- Just like the traditional banks, these payment banks also offer interest on saving deposits.
- A payment bank can furnish services like debit cards (both virtual and physical), mobile-banking and net-banking. The cards can be used to make payments to most of the vendors and almost all online shopping portals. It is hard to differentiate between a payment bank’s debit card and a regular bank’ debit card.
- They also issue services like maintaining a passbook and cheque books (on demand). What ornaments this feature the more is that the passbook facility can be availed without any separate registration for net-banking.
- Payment banks can also partner with other traditional banks to dispense the features which are not available for them. This includes lending money as loans and selling investment products.
- Since the process is entirely digital in the first instance, it pushes towards the digitalization of the banking system. This will also help in overcoming the vapid and supine nature of the economy.
However, it goes without saying that the payment banks do carry a number of limitations. These limitations also serve as their founding base and differentiate them from other commercial banks.
- The amount that can be deposited per account holder is limited to 1,00,000 INR as per now. Reiterating, the RBI can increase the limit but only in accordance with the performance of the particular bank.
- A payment bank is not allowed issue credit cards or any credit facility under a different garb. Unlike the deposit limit, this limitation can’t be removed with performance in the future.
- Moreover, payment banks are also not allowed to advance loans to its customers in any case. This restriction is objective and cannot be effaced with performance.
- Aforementioned, a payment bank must use ‘payments bank’ to address itself, which is a part of its differentiating feature from regular banks.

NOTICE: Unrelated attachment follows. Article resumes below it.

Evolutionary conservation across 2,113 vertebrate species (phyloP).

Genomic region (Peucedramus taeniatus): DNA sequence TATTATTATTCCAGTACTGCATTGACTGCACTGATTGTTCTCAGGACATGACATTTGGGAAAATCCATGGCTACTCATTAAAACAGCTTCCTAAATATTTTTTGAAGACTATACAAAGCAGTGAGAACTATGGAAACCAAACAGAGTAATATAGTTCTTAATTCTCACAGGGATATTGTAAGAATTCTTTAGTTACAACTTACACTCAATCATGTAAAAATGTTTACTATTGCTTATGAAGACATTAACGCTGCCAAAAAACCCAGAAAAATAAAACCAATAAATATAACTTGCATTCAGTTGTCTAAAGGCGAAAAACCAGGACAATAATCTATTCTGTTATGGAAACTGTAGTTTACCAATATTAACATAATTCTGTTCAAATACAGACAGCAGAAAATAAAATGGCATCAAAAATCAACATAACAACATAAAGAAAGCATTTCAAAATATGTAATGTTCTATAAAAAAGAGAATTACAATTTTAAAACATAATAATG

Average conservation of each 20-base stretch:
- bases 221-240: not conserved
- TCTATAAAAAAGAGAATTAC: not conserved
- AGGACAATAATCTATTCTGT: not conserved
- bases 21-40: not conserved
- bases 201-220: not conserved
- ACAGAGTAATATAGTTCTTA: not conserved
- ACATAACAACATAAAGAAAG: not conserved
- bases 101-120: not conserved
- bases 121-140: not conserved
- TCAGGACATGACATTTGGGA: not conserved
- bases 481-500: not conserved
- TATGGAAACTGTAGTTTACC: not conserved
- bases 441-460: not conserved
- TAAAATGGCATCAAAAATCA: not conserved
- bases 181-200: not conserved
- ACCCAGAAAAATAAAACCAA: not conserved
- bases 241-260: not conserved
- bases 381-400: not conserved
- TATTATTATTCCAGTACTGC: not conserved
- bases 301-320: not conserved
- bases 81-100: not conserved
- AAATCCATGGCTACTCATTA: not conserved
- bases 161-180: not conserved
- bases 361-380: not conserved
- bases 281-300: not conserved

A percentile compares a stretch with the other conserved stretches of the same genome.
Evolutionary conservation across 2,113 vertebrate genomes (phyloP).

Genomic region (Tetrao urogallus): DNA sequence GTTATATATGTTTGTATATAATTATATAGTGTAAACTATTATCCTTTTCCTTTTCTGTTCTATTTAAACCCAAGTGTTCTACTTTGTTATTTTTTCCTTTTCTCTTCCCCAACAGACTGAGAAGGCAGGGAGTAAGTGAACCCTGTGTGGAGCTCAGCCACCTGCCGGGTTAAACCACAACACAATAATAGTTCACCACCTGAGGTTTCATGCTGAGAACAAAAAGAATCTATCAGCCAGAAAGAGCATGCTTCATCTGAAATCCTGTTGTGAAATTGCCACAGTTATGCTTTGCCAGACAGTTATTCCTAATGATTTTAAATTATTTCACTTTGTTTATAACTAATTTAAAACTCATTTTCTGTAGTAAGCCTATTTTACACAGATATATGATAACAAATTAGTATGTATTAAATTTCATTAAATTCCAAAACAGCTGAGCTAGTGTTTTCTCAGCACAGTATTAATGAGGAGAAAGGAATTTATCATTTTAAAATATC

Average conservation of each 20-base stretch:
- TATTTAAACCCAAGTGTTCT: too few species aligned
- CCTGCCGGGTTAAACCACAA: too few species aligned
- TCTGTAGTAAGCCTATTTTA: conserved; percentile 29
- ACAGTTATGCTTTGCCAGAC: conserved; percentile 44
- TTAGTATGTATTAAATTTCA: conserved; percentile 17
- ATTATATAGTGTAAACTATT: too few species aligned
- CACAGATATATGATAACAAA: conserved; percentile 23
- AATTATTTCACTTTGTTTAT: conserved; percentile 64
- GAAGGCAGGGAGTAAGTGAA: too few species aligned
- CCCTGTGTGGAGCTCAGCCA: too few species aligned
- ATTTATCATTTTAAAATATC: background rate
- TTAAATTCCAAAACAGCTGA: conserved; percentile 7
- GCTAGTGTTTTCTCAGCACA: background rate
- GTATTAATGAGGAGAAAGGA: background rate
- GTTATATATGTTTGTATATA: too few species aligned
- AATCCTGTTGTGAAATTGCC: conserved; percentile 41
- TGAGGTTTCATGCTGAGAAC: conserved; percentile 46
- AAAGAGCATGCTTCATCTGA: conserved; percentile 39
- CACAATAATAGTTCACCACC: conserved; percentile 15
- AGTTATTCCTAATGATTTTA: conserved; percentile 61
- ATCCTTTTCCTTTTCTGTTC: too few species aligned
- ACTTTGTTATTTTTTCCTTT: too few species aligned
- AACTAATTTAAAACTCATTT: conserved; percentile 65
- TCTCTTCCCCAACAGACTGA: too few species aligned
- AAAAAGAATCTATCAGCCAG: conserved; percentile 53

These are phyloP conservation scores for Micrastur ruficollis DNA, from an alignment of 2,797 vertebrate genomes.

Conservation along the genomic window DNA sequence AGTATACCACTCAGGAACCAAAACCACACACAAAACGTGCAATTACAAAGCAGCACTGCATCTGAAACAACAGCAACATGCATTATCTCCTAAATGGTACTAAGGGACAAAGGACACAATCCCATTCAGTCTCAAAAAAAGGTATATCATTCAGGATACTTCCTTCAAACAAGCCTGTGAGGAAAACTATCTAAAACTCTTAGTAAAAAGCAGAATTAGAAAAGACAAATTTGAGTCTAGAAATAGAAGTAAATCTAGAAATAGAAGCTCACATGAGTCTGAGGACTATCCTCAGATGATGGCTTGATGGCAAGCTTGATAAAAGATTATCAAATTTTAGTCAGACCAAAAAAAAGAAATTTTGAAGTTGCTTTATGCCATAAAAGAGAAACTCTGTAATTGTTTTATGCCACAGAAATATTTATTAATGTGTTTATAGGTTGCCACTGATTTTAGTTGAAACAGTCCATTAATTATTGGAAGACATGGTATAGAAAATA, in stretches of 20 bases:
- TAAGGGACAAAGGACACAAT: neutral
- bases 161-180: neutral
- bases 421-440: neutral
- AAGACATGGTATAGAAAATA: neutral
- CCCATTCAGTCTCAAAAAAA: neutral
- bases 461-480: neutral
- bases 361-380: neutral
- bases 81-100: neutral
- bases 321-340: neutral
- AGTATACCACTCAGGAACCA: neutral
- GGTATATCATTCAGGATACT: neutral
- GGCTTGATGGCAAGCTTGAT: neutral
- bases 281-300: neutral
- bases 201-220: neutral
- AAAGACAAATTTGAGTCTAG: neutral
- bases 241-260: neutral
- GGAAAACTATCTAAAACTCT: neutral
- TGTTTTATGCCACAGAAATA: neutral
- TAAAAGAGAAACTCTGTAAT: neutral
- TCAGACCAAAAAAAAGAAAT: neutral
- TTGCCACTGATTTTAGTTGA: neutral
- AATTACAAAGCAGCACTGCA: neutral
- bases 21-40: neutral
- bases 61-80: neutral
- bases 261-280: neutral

- In the course of its operation, it is compulsory for a payment bank to have 25% of its branches in unbanked rural areas.
Undoubtedly these are at first the founding features of a payment bank then the limitations. However, this doesn’t hinder the payment banks to offer a surfeit of utilities.
Payment banks are in existence to serve the unbanked and underbanked part of the population. This largely includes migrant labourers, small businessmen, farmers and the places with poorly developed banking infrastructure. This also has been the motivating factor behind the setup of ‘Committee on Comprehensive Financial Services for Small Businesses and Low-Income Households’ (which was headed by Nachiketa Mor). A judgment about the payment banks being made solely on its limitations would be venal without any dispute. It is also important to understand the difference between ‘limitations’ and ‘demerits’, as in this case, the limitations are the characteristic features of payment banks.
The urban population, particularly the well established and opulent part of the population are well connected to the banking system. Though the services of payment banks are also available for them, however, its fundamental goal is to reach out to those people who are yet to receive the fruits of the banking system.